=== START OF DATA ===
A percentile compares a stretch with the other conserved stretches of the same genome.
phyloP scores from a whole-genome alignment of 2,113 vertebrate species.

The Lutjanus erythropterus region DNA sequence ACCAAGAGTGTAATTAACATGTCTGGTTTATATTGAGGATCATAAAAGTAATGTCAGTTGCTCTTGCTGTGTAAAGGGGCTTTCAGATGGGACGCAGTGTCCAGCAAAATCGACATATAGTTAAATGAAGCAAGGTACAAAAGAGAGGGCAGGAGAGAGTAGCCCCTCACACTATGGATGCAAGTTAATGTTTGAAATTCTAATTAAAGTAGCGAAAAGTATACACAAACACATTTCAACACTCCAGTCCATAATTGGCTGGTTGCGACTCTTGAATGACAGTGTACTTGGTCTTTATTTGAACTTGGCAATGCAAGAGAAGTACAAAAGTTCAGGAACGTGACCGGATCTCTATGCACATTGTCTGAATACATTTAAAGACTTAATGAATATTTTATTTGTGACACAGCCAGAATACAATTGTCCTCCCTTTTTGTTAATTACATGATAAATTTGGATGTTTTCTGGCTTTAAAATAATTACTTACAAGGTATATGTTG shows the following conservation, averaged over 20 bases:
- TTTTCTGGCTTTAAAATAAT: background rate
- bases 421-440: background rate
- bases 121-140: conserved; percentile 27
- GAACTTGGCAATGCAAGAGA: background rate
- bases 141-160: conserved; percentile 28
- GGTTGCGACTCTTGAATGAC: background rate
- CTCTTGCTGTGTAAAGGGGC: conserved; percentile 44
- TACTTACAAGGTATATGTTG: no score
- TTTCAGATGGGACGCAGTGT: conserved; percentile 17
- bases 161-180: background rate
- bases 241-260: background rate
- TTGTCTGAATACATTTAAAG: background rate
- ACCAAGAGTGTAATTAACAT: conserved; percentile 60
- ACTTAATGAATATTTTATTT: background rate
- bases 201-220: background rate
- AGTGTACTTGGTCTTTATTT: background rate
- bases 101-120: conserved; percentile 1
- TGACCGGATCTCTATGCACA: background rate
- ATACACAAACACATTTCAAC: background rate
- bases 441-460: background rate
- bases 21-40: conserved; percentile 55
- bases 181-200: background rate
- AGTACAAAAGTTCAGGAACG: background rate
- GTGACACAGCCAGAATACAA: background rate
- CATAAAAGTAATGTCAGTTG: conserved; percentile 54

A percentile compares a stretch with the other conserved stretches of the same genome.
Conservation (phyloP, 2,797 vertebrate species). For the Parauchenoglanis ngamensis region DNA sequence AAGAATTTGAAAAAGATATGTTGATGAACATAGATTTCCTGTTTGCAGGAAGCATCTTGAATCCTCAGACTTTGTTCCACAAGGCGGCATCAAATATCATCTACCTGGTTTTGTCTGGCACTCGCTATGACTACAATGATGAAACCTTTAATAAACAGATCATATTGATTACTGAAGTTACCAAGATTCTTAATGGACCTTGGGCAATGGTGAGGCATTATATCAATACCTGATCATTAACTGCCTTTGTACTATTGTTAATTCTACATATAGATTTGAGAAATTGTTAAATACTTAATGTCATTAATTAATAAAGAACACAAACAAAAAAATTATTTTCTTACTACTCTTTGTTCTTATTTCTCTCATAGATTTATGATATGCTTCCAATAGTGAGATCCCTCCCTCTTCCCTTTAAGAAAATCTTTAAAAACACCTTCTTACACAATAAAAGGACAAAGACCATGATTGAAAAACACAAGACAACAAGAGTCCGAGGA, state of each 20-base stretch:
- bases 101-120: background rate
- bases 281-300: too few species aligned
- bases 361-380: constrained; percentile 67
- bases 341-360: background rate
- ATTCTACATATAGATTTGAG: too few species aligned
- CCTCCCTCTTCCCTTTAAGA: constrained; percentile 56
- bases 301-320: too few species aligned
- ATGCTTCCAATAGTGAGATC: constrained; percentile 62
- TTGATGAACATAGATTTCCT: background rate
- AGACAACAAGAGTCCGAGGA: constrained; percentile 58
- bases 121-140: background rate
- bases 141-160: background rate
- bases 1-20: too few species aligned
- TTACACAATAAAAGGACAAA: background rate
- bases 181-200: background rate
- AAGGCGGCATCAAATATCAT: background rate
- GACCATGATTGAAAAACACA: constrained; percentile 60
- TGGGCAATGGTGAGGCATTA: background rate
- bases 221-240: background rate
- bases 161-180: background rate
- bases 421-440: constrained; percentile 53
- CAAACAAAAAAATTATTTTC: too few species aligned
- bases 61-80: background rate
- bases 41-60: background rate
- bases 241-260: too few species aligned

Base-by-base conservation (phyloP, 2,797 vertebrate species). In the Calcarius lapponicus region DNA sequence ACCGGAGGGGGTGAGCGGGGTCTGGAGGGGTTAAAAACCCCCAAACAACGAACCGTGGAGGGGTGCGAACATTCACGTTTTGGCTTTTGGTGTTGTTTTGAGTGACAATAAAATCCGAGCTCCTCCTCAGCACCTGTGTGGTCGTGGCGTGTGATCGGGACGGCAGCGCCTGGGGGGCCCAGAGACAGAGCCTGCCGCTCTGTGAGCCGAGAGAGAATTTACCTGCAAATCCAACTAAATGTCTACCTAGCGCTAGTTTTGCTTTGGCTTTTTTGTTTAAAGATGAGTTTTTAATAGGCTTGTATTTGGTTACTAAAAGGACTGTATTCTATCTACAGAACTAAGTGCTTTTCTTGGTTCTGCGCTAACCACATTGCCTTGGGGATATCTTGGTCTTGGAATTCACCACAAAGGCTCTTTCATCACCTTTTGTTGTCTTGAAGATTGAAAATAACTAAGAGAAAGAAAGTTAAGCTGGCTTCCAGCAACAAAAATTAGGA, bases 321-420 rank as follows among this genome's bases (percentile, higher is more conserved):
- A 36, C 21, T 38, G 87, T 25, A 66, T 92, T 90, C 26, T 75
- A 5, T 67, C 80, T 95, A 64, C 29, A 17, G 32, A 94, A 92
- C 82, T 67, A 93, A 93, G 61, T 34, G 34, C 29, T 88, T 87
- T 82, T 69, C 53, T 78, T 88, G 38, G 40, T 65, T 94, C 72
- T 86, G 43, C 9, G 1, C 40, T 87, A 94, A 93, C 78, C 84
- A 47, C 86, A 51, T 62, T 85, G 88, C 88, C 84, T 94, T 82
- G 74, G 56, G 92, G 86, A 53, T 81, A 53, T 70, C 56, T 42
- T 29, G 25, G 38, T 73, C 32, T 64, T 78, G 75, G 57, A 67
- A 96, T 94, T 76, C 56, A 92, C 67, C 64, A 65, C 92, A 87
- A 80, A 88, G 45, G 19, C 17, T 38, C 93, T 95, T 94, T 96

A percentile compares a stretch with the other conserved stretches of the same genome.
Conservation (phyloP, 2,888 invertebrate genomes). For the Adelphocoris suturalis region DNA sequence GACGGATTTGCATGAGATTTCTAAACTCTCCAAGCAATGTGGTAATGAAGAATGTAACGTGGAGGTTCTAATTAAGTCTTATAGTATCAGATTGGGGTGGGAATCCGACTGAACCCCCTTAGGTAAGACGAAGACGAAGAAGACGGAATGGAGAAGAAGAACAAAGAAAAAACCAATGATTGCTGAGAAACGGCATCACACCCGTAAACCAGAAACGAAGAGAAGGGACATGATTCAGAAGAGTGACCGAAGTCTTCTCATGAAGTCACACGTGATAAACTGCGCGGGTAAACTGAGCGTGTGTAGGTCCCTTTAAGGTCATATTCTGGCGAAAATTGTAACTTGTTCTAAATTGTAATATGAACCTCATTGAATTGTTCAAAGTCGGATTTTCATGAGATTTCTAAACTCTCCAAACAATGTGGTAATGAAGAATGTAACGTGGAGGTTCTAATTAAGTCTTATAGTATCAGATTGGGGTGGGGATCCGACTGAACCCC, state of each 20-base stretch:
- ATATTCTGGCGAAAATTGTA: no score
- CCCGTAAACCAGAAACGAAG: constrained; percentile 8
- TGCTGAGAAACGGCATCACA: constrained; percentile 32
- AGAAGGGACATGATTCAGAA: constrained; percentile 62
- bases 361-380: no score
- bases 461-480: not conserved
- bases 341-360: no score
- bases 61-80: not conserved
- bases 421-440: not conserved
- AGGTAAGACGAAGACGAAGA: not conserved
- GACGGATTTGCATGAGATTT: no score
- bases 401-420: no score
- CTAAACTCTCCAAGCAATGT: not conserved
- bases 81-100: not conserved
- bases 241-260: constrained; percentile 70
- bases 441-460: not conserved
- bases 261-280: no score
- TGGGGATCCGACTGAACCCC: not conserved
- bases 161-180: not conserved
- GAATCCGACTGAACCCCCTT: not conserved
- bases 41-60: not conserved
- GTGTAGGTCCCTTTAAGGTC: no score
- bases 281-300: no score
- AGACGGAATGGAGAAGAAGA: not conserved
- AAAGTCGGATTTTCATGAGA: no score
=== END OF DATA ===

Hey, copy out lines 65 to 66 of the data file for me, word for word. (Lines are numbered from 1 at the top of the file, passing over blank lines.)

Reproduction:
- A 96, T 94, T 76, C 56, A 92, C 67, C 64, A 65, C 92, A 87
- A 80, A 88, G 45, G 19, C 17, T 38, C 93, T 95, T 94, T 96